Saturday June 22, 2024

This land is our land?

There is good chance that your home is built upon unjust usurpation of poor

By Editorial Board
May 31, 2024
Men sleep on benches under the shade of trees at a park on a hot summer afternoon in Karachi on May 24, 2024, amid the ongoing heatwave. — AFP
Men sleep on benches under the shade of trees at a park on a hot summer afternoon in Karachi on May 24, 2024, amid the ongoing heatwave. — AFP

Imagine being the citizen of a country but having no right to the land under your feet or the roof above your head. If you struggle to imagine a scenario like this you likely belong to the relatively privileged class of Pakistanis who do not face becoming homeless or losing their business and livelihood every time there is an anti-encroachment drive or some space needs to be cleared for the next housing scheme. In fact, there is a good chance that your home is built upon the unjust usurpation of the poor and marginalized who make up the majority of this country. How does this happen? According to a report by Humans Rights Watch (HRW) released on Wednesday (May 28) ‘I Escaped with Only My Life: Abusive Forced Evictions in Pakistan’, Pakistan’s colonial era Land Acquisition Act of 1894 gives the government virtually unlimited scope to acquire land for vaguely defined “public purposes”. According to the HRW report, the law and others based on it give the state almost exclusive authority to decide what falls within the scope of “public purposes” and to displace people with minimum procedural safeguards. This may even include cases where the land ends up being used by private companies or public-private partnerships. The report is based on interviews with 36 victims of forced evictions from Lahore, Islamabad and Karachi and lawyers advocating for the rights of those evicted, urban planners, reviewed court decisions and laws governing Pakistan’s land tenure system.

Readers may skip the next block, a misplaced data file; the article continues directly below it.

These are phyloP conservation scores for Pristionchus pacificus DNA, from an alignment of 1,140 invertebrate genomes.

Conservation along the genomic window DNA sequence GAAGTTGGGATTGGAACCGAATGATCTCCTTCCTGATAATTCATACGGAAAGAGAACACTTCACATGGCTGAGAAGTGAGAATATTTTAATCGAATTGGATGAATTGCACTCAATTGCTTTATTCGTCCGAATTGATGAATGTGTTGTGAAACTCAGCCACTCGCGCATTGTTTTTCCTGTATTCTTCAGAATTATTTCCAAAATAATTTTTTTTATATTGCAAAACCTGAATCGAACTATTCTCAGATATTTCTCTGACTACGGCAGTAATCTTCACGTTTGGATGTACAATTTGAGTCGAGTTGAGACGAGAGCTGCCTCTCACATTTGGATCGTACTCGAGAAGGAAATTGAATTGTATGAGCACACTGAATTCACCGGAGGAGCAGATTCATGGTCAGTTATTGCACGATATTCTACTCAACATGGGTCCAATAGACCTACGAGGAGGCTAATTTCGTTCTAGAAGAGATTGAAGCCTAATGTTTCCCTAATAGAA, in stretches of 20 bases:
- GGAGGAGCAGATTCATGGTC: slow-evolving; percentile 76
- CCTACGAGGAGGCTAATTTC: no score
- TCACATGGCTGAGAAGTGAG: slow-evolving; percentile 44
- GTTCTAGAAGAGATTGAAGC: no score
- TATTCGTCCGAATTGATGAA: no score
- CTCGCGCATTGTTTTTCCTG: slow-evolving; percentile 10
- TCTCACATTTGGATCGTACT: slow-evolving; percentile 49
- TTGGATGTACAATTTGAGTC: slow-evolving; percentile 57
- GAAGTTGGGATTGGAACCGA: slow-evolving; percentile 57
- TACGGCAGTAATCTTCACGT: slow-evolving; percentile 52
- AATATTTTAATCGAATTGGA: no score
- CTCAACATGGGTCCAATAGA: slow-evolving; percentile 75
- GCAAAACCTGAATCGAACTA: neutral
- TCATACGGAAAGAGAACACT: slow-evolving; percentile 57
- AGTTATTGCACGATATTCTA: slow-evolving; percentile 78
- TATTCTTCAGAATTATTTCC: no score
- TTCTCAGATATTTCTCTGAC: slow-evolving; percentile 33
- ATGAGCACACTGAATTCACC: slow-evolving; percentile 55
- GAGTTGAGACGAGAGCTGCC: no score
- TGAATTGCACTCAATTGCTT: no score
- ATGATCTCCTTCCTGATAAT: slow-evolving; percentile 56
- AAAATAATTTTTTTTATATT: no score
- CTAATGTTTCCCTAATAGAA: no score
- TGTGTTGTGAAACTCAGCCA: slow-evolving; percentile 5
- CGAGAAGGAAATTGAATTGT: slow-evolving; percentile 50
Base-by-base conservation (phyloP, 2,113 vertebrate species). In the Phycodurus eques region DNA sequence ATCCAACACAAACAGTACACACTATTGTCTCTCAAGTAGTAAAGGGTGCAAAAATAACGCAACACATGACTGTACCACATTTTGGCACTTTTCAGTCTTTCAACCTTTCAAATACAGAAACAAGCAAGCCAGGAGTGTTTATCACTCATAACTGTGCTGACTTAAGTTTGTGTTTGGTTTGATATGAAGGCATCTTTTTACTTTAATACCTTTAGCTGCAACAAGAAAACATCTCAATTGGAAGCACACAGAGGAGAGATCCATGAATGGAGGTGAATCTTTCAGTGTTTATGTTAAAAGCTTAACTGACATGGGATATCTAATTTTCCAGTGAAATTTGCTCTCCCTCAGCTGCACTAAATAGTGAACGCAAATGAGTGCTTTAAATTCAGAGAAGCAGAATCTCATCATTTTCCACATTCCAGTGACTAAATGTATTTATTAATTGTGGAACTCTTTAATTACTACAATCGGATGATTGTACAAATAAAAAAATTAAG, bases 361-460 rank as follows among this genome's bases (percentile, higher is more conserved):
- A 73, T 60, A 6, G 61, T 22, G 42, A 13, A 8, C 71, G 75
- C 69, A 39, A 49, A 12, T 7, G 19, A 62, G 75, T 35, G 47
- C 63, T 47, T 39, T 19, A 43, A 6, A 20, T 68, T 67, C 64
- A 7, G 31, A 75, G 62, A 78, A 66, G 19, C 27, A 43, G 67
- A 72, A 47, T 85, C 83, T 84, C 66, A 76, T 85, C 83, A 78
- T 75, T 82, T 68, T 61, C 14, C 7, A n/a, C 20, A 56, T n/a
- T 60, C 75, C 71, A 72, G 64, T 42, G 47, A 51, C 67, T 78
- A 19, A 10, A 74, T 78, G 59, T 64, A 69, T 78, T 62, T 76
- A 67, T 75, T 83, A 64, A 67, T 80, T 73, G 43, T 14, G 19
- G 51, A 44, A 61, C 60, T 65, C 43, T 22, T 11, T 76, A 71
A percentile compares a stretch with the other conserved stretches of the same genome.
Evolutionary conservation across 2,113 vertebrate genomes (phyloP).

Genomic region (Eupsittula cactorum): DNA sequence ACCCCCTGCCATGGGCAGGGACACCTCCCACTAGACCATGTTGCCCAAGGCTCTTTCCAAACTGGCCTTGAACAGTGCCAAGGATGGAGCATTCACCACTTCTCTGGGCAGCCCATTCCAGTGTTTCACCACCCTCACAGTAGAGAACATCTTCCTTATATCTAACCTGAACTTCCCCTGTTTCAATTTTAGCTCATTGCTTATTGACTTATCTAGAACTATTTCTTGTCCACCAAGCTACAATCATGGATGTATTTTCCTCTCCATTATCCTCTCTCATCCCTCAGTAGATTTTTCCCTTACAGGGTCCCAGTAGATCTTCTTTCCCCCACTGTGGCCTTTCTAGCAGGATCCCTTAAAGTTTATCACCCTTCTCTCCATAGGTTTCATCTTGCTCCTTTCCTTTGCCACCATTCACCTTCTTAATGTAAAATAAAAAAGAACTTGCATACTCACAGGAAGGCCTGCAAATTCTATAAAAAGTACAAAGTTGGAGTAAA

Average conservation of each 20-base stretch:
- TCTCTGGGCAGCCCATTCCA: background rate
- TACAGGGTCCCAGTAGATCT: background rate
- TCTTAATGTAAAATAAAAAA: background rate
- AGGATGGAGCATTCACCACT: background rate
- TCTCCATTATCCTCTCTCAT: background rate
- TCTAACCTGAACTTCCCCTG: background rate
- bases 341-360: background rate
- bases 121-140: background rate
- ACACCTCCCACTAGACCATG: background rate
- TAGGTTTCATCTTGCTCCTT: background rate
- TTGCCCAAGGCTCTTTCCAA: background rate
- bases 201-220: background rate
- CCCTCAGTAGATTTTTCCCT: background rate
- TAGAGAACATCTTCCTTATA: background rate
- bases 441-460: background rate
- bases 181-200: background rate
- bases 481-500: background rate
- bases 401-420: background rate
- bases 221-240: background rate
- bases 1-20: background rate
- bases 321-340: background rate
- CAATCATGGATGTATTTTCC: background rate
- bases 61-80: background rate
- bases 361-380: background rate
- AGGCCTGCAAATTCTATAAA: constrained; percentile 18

While governments have the right to expropriate land for the public interest, the report notes, these evictions must be in line with both local laws and international humanitarian law and standards. This means those being evicted cannot simply be forced out and must have access to adequate legal and other forms of protection. The same can be said of cases in which evictions are meant to remove unlawful encroachment on public lands. However, authorities in Pakistan can often be highly arbitrary in determining what does and does not constitute an encroachment. For instance, the HRW report mentions the case of a man who had been running a small shop in Karachi for 70 years and had apparently paid timely rent to the municipal corporation, along with utility bills and taxes. Nevertheless, in 2018 his shop was demolished as part of an anti-encroachment drive. He is one of thousands of mostly poor and marginalized Pakistanis whose homes have been destroyed without adequate consultation, notice, compensation, resettlement assistance, or means of redress, as per the report. An estimated 8000 homes were cleared in Karachi’s Gujjar Nala alone in 2021 in response to urban flooding during the previous year. While ensuring the integrity of public infrastructure and other government lands is important, denying those affected proper compensation or alternative housing is inexcusable. And with urban sprawl only accelerating, the list of those forcibly evicted is set to get longer. Even more worryingly, this will include a lot of land that is helping feed a country where food insecurity is rampant.

All this leads one to question what the point of gaining independence was if our leaders do not plan on reforming or doing away with the laws of our former colonial masters. If the empire was unjust, how can its laws be otherwise? Aside from an outdated legal system, this issue also points to a highly unequal one. A poor man’s house or shop can become an encroachment but an expensive housing colony built over seized farmlands is apparently all above board. More pertinently, the spread of encroachments is largely a consequence of the inability to provide adequate housing to the poor. This should be the solution to the encroachments, not furthering the destitution of the underprivileged by forcing them from their homes.